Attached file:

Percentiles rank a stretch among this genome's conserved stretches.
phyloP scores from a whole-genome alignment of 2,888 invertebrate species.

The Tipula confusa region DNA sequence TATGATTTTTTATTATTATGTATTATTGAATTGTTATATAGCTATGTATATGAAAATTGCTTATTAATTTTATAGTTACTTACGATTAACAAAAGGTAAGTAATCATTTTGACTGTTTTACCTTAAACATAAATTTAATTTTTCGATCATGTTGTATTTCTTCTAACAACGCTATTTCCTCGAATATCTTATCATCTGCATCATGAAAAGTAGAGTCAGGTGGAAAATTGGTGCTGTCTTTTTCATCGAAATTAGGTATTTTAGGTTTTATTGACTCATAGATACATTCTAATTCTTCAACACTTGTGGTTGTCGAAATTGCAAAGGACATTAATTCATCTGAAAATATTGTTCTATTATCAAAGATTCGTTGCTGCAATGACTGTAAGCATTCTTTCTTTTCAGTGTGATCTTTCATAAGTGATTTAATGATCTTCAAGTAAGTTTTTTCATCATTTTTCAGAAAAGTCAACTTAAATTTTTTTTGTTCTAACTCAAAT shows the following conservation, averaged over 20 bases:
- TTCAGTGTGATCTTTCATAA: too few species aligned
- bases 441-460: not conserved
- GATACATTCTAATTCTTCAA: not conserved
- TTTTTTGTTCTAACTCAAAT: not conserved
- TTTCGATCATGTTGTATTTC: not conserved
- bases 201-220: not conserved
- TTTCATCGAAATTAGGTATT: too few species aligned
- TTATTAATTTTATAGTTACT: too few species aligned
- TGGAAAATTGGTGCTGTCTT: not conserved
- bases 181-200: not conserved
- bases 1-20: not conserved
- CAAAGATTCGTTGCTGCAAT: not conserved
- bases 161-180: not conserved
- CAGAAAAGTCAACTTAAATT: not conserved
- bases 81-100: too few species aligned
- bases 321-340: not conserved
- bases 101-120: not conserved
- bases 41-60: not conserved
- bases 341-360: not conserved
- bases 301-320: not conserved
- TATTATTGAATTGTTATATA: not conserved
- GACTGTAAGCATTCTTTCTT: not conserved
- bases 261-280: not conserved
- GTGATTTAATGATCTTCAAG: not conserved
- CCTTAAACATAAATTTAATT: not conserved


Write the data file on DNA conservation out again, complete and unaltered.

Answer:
Percentiles rank a stretch among this genome's conserved stretches.
phyloP scores from a whole-genome alignment of 2,888 invertebrate species.

The Tipula confusa region DNA sequence TATGATTTTTTATTATTATGTATTATTGAATTGTTATATAGCTATGTATATGAAAATTGCTTATTAATTTTATAGTTACTTACGATTAACAAAAGGTAAGTAATCATTTTGACTGTTTTACCTTAAACATAAATTTAATTTTTCGATCATGTTGTATTTCTTCTAACAACGCTATTTCCTCGAATATCTTATCATCTGCATCATGAAAAGTAGAGTCAGGTGGAAAATTGGTGCTGTCTTTTTCATCGAAATTAGGTATTTTAGGTTTTATTGACTCATAGATACATTCTAATTCTTCAACACTTGTGGTTGTCGAAATTGCAAAGGACATTAATTCATCTGAAAATATTGTTCTATTATCAAAGATTCGTTGCTGCAATGACTGTAAGCATTCTTTCTTTTCAGTGTGATCTTTCATAAGTGATTTAATGATCTTCAAGTAAGTTTTTTCATCATTTTTCAGAAAAGTCAACTTAAATTTTTTTTGTTCTAACTCAAAT shows the following conservation, averaged over 20 bases:
- TTCAGTGTGATCTTTCATAA: too few species aligned
- bases 441-460: not conserved
- GATACATTCTAATTCTTCAA: not conserved
- TTTTTTGTTCTAACTCAAAT: not conserved
- TTTCGATCATGTTGTATTTC: not conserved
- bases 201-220: not conserved
- TTTCATCGAAATTAGGTATT: too few species aligned
- TTATTAATTTTATAGTTACT: too few species aligned
- TGGAAAATTGGTGCTGTCTT: not conserved
- bases 181-200: not conserved
- bases 1-20: not conserved
- CAAAGATTCGTTGCTGCAAT: not conserved
- bases 161-180: not conserved
- CAGAAAAGTCAACTTAAATT: not conserved
- bases 81-100: too few species aligned
- bases 321-340: not conserved
- bases 101-120: not conserved
- bases 41-60: not conserved
- bases 341-360: not conserved
- bases 301-320: not conserved
- TATTATTGAATTGTTATATA: not conserved
- GACTGTAAGCATTCTTTCTT: not conserved
- bases 261-280: not conserved
- GTGATTTAATGATCTTCAAG: not conserved
- CCTTAAACATAAATTTAATT: not conserved